LSIL is a benign disease in young women. The higher rate of regression of LSIL in adolescents compared with adult women led to more reasonable guidelines (13). Conservative observation of LSIL by cytology rather than immediate referral to col-poscopy in adolescents and young women is now accepted. In the United States, it is recommended that a young woman with LSIL return in 6 months for repeat cytology. Any abnormality on repeat cytology leads to referral to colposcopy. However, in adolescents regression may take up to 36 months (40). Hence, close observation with repeat cytology every 6 months up to 2 years is reasonable. Appearance of HSIL on cytology at any follow-up visit should be referred to colposcopy. Alternatively, adolescents can return in a year for HPV testing (13). The evidence for this recommendation is sparse. The rational is that the increased sensitivity of HPV testing compared with cytology allows for longer intervals of follow-up. The presence of HPV at 1 year after a LSIL diagnosis is believed to reflect HPV persistence and hence, increased risk for HSIL development. However, in adolescents, the chances of the HPV infection reflecting persistent infection are low. It is far more likely that the HPV detected at 1-year follow-up reflects a new infection unrelated to the previous LSIL diagnosis. On the other hand, if the HPV test is negative, the LSIL has most likely regressed allowing the individual to be put back into standard screening.
Although, HPV testing is now being implemented in many countries for primary screening, the data clearly show that for primary screening in adolescents, HPV testing is not recommended. As mentioned previously, HPV detection in a woman more than 30 years of age who is in a monogamous relationship most likely reflects persistent infection. In contrast, detection of HPV in adolescents and young women most likely reflects an incident and transient infection.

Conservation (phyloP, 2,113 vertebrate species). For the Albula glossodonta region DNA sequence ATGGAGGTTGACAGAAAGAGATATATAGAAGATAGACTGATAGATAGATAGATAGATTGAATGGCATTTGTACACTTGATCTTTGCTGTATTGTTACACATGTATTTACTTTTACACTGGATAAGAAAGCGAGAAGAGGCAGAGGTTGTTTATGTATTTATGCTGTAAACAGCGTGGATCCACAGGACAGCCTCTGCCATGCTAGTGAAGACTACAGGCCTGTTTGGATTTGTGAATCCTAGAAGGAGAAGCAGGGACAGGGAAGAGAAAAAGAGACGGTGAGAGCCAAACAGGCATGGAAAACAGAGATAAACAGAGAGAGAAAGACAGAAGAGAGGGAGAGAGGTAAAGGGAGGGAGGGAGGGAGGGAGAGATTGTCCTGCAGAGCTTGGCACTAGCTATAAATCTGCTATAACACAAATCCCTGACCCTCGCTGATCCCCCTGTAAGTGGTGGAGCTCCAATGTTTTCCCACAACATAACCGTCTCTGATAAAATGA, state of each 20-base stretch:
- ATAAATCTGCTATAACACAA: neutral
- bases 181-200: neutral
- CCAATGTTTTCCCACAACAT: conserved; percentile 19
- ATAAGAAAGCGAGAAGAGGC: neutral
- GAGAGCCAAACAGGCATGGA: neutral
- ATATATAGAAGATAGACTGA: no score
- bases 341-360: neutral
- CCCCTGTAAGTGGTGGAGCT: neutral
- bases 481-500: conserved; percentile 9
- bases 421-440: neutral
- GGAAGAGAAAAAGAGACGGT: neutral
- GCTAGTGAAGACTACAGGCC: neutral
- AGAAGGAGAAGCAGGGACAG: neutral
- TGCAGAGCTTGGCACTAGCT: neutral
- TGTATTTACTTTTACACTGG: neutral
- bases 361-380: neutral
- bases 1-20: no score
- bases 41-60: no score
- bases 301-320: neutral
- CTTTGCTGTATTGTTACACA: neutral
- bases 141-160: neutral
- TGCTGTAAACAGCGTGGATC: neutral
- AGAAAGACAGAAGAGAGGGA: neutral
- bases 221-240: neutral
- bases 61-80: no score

In summary, although HPV is undoubtedly the cause of cervical cancer, HPV detection is not a specific sign of cervical cancer. In fact, in adolescents it is quite common with more than 50% acquiring HPV within 5 years after the onset of sexual intercourse. Although, HPV is a common infection, it is transient in most women. Persistence of
HPV is a key factor in the development of invasive cancer. However, natural history studies show that invasive cancers do not evolve within 3 years after exposure to HPV even with HPV persistence. Understanding the natural history of HPV in adolescents sheds light on the high rate of HPV infection reported in this age group. However, the association between age of first intercourse and invasive cancer cannot be ignored. Accordingly, although screening shortly after initiating intercourse is not necessary, adolescents who initiate sexual activity are vulnerable to HPV infection. Nonetheless, persistence is an important risk factor and development of invasive cancer usually takes decades. Recommendations for screening should assess risk based on behavior not simply on chronological age.
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